While the majority of Chrysler’s senior creditors sacrificed their fiduciary duties and caved into political pressure in accepting the Obama Administration’s pre-packaged bankruptcy of Chrysler, a small group of state pension funds in Indiana has challenged the Obama plan and is asking the Supreme Court to review said plan. As in the 1930s, the protection of contractual rights, one of the most basic pillars of a free society, along with the rule of law, is now in the hands of the Supreme Court.
As discussed in today’s Washington Post, these pension funds believe their rights were infringed by the Administration’s placing of junior creditors in a preferred situation to senior creditors. It doesn’t take Ms. Manners to remind us that cutting in line, whether in traffic, at the grocery store, or in a bankruptcy, is plain rude. To have the government re-order the line for you is even worse.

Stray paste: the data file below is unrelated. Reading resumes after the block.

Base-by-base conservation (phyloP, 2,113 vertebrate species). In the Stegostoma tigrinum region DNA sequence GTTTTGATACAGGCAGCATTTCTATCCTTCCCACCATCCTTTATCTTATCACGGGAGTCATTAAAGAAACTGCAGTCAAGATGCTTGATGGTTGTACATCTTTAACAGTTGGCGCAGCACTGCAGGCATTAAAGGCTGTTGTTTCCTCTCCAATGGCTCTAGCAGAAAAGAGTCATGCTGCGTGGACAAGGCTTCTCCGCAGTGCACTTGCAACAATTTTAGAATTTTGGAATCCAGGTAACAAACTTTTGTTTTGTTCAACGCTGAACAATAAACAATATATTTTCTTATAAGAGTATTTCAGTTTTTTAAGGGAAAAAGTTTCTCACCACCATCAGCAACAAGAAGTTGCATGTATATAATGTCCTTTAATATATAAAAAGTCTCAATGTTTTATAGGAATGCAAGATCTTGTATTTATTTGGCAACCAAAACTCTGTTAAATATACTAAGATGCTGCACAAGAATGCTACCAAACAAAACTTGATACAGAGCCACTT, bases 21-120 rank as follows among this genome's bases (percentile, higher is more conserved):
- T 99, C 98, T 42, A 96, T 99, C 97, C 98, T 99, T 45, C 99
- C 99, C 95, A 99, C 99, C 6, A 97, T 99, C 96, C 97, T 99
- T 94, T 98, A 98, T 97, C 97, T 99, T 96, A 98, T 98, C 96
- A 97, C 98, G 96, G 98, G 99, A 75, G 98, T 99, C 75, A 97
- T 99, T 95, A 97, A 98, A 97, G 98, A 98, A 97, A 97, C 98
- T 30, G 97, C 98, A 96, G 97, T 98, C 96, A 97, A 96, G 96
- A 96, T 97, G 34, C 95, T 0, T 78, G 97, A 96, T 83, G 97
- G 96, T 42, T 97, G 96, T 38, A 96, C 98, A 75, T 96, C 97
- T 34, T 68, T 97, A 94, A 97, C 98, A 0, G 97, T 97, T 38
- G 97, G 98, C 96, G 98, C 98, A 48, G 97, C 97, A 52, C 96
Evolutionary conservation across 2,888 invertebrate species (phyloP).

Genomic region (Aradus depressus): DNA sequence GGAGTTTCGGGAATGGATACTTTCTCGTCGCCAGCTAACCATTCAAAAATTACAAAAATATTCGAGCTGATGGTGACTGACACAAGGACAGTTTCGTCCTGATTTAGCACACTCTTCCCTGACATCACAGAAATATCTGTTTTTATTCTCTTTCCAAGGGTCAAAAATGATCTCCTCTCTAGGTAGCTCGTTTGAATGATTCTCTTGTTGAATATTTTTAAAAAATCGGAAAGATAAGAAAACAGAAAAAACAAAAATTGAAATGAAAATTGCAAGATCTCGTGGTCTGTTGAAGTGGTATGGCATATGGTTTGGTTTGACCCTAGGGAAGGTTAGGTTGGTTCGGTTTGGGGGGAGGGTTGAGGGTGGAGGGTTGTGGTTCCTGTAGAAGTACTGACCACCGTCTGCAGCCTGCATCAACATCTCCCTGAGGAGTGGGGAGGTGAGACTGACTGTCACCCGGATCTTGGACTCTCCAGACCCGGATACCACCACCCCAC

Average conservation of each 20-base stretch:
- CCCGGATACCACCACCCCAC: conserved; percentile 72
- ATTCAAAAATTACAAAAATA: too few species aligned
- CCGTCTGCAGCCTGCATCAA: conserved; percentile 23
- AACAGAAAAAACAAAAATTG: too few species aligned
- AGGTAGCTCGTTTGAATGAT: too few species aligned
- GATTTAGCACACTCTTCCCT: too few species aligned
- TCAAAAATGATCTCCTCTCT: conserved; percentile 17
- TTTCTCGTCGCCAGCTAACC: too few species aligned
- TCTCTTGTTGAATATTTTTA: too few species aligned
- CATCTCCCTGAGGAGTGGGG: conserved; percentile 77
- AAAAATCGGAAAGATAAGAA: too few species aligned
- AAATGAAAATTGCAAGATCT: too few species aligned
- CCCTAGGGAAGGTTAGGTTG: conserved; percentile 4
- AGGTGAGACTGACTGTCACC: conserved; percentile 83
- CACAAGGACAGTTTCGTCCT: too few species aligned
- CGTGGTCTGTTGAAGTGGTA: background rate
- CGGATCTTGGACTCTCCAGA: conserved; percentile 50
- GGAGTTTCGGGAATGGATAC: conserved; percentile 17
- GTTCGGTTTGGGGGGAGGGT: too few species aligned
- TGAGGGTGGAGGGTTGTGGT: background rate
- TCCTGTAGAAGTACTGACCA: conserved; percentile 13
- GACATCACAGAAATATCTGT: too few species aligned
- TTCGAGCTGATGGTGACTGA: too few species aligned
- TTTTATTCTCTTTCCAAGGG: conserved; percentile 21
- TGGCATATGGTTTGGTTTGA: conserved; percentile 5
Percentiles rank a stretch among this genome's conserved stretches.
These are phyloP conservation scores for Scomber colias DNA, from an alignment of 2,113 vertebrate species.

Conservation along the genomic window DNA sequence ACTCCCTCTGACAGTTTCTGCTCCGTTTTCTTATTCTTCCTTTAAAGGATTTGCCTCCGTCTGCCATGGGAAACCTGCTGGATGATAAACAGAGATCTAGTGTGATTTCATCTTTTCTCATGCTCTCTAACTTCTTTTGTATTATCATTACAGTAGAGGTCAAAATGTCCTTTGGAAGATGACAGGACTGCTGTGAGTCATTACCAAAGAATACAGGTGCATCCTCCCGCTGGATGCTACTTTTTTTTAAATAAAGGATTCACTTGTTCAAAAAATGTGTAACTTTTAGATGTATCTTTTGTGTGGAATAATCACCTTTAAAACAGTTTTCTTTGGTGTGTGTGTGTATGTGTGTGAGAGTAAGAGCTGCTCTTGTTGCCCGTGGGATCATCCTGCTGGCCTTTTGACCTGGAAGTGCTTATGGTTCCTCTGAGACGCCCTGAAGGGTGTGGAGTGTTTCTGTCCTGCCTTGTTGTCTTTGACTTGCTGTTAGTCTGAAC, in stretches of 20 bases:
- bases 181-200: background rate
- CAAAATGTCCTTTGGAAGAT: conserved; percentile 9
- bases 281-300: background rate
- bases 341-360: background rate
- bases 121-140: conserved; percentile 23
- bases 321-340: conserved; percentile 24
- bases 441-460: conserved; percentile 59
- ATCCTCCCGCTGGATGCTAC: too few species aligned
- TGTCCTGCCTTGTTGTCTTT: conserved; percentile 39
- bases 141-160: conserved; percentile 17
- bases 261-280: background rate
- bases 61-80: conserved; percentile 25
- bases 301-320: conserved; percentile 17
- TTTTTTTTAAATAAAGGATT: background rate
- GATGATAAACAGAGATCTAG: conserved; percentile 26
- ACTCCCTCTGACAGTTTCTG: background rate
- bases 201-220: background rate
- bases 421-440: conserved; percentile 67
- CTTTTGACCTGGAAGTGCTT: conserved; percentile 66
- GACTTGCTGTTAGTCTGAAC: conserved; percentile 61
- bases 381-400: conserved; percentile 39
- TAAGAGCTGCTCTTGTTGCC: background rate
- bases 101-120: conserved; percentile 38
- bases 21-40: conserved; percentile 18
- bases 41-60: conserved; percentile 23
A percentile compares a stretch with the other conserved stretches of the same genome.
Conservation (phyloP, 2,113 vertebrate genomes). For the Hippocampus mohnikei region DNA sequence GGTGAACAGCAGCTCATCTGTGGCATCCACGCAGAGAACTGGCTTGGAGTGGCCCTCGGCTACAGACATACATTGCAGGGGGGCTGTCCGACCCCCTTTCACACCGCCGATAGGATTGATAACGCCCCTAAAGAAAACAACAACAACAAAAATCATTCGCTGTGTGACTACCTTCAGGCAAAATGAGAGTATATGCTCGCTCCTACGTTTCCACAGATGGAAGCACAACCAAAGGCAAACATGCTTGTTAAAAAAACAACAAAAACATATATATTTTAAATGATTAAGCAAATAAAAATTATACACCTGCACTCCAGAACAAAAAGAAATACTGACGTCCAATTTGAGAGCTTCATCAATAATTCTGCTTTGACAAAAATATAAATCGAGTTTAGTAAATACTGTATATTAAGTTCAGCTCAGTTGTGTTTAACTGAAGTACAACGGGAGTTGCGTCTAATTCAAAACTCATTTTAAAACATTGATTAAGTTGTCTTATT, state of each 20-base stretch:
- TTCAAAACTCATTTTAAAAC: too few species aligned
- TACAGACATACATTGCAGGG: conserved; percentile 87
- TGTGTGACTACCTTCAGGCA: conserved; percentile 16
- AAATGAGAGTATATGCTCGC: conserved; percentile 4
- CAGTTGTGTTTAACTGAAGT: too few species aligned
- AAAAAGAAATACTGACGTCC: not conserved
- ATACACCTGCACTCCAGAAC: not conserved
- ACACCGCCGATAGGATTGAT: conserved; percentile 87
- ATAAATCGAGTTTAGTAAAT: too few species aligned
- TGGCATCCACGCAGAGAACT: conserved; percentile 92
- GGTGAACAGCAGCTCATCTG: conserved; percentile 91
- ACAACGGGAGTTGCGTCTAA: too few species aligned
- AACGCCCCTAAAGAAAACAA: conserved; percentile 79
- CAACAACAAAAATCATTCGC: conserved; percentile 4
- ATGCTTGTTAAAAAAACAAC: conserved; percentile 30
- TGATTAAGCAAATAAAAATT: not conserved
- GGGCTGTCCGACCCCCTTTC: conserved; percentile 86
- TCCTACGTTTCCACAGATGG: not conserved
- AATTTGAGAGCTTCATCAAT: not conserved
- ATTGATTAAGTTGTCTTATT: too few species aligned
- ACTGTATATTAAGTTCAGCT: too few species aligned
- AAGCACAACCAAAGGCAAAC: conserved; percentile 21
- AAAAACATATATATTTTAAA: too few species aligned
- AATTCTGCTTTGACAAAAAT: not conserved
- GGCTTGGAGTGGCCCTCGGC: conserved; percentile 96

To re-build confidence in our markets, trust in our institutions must be re-stored. Not simply in our private institutions, but also in our government. If players believe the game is going to be rigged, fewer will be willing to play. And while the Administration has portrayed Chrysler’s senior creditors as nothing more than greedy speculators, the Indiana request exposes that myth. President Obama should clearly articulate why retired state employees, such as teachers and firefighters, should have their pension funds raided solely for the benefit of the auto unions. Here’s to hoping Indiana goes all the way in this Court.